e.g. 10x delete 10 characters
dwDelete the single word beginning with character under cursor
dNwDelete N words beginning with character under cursor,
e.g, d8w delete 8 words
ddDelete entire current line
Ndd or dNdDelete N lines, beginning with the current line,
e.g. 7dd deletes 5 lines
DDelete contents of a line after the cursor
CDelete contents of a line after the cursor and insert new text.
Press ESC key to end insertion.

6. Replacing Text :

Command Details
cwChange word : delete the current word and go to
insert mode to put the new word
rReplace the character
Roverwrite characters from cursor onward
sSubstitute one character under cursor and go to insert mode
SSubstitute entire line and begin to insert at the
beginning of the line
~Change the case( Lower to upper / Upper to Lower)
of individual character

7. Undo and Redo text : 

The following command is used to unto and redo

Command Details
uundo last change
Ctrl+RRedo changes which were undone

8. Copying and Pasting Text :

The following commands allow you to copy and paste text. 

Command Details
yyCopy (yank, cut) the current line
Nyy or yNyCopy (yank, cut) the next N lines, including the current line
pPaste the copied text after the cursor (lowercase p)
PPaste the copied text before the cursor (uppercase P)

9. Searching Text :

The following commands allow you to search text :

Command Details
/stringsearch forword for occurence of string in text
?stringsearch backword for occurence of string in text
nmove to next occurence of search string
Nmove to next occurence of search string in opposite direction

10. Insert another file into Current opened file :

 The following commands allow you to Insert another file into Current opened file.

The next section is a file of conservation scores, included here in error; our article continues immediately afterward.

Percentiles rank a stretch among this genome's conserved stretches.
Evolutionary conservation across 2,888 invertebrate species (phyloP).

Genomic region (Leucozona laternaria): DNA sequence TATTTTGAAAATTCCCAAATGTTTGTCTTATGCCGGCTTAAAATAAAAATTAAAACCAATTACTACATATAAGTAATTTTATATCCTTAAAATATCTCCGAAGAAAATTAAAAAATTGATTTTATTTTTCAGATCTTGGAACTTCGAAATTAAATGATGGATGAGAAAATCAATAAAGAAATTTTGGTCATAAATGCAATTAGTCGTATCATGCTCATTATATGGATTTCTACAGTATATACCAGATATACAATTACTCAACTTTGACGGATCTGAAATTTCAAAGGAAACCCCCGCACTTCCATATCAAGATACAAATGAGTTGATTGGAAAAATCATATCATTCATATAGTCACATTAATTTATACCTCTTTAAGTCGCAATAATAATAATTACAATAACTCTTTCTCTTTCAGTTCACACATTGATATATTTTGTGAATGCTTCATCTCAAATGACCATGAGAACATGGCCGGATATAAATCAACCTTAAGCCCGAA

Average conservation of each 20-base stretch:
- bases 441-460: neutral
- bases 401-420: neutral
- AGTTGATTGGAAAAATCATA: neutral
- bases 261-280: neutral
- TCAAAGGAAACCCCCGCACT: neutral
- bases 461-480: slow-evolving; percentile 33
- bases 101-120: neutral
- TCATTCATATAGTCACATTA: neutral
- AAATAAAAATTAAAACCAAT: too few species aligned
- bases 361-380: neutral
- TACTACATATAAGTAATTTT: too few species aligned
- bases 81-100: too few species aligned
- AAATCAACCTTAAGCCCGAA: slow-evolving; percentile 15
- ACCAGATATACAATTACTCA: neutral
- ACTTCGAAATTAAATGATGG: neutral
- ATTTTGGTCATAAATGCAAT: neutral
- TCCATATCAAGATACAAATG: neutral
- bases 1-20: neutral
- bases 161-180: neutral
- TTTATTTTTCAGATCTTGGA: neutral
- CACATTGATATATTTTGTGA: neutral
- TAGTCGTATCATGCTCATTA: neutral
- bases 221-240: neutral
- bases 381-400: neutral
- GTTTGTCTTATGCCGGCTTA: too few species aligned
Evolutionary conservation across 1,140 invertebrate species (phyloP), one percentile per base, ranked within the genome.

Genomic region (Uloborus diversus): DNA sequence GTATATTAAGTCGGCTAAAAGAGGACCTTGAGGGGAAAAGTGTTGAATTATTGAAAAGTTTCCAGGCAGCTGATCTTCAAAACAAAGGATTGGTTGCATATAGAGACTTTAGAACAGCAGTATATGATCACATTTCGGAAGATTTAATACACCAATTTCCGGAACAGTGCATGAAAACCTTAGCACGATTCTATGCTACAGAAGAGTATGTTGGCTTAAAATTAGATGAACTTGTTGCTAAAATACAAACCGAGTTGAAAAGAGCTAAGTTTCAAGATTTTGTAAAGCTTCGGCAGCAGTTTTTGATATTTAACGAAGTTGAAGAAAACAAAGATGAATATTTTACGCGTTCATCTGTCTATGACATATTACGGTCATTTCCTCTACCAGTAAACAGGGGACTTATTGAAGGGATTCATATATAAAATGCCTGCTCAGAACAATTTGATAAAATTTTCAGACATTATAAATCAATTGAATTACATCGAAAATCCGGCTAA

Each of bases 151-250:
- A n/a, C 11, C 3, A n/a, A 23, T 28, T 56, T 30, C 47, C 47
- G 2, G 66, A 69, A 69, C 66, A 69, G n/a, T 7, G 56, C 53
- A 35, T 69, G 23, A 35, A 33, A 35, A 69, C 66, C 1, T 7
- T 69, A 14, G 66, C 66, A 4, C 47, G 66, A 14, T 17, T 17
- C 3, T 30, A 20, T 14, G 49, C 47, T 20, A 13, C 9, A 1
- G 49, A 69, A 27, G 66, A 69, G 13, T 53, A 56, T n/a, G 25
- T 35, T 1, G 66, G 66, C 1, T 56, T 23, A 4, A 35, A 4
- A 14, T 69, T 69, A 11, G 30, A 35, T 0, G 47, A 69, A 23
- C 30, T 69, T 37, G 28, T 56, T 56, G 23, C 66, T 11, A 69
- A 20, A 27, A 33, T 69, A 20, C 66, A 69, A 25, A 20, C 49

Command Details
:r filenameinsert the content of file [filename] after
the current line
:w newfilewrite the content of the currently opened file
on [newfile]
:M,Nw filenamewrite the content from line M to line N on a
new file named filename, e.g :2,9w code.c
:w! filenamewrite current contents over a pre-existing
file named filename
:s/search/replace/gThe :s/ (substitution command) enables you to
quickly replace words or group of words in file.
e.g. :s/bricks/walls/g
at this example bricks is replaced with walls, where the last g
stands for global.

11. Control Commands for screen manipulation :

The following commands can be used with the Control Key to performs various screen-related functions :

Command Details
Ctrl + fmove forward one screen
Ctrl + bmove backward one screen
Ctrl + dmove down (forward) one half screen
Ctrl + umove up (back) one half screen
Ctrl + lredraws the screen
Ctrl + rredraws the screen, removing deleted lines

12. Opening multiple files with Splited screen :

In vi we can also open multiple files with splitted screen. Commands for screen splitting :

Command Details
:spFor horizontal split
:vspFor vertical split

For demonstration let we have three files data1.txt, data2.txt and a c file. Now first we gonna open data1.txt
 $ vi data1.txt
 after that in command mode open tempr.c file in vertical split mode

         :vsp tempr.c

 now again we are going to open data2.txt file by

          :sp data2.txt

 To jump from one file to another press Control + w, where you need to press w twice.

13. Opening multiple files within Tabs :

To open files in Tabs, use -p flag at startup of vi editor. For example
 $ vi -p code.c data1.txt data2.txt
this will open all three file with tree tabs

To jump from one file to another tab press Ctrl +Alt + PageUp/PageDown Button.

14. Configuring vimrc file :

vimrc is a configuration file used by vim editor to save settings and configs which is used by the editor at startup. vimrc stands for vim Run-time Configuration. In Unix-based systems (Linux, Mac OS X, etc.), vimrc files are saved to the user's home directory as a hidden file with no filename prefix (.)  ~/.vimrc, and in Windows Vim editor, uses a file with the name _vimrc instead of .vimrc. Some of the basic configuration of vimrc file are :

Command Details
set ts=4set tabs 4 space long
colo delekset theme as delek
set numbershow line numbwer

To try it out create a .vimrc file at your home directory and put those lines on your .vimrc file then launch vim again, and now you will see the changes.

 So, these are some very basics about vi/vim editor. And I hope you like it.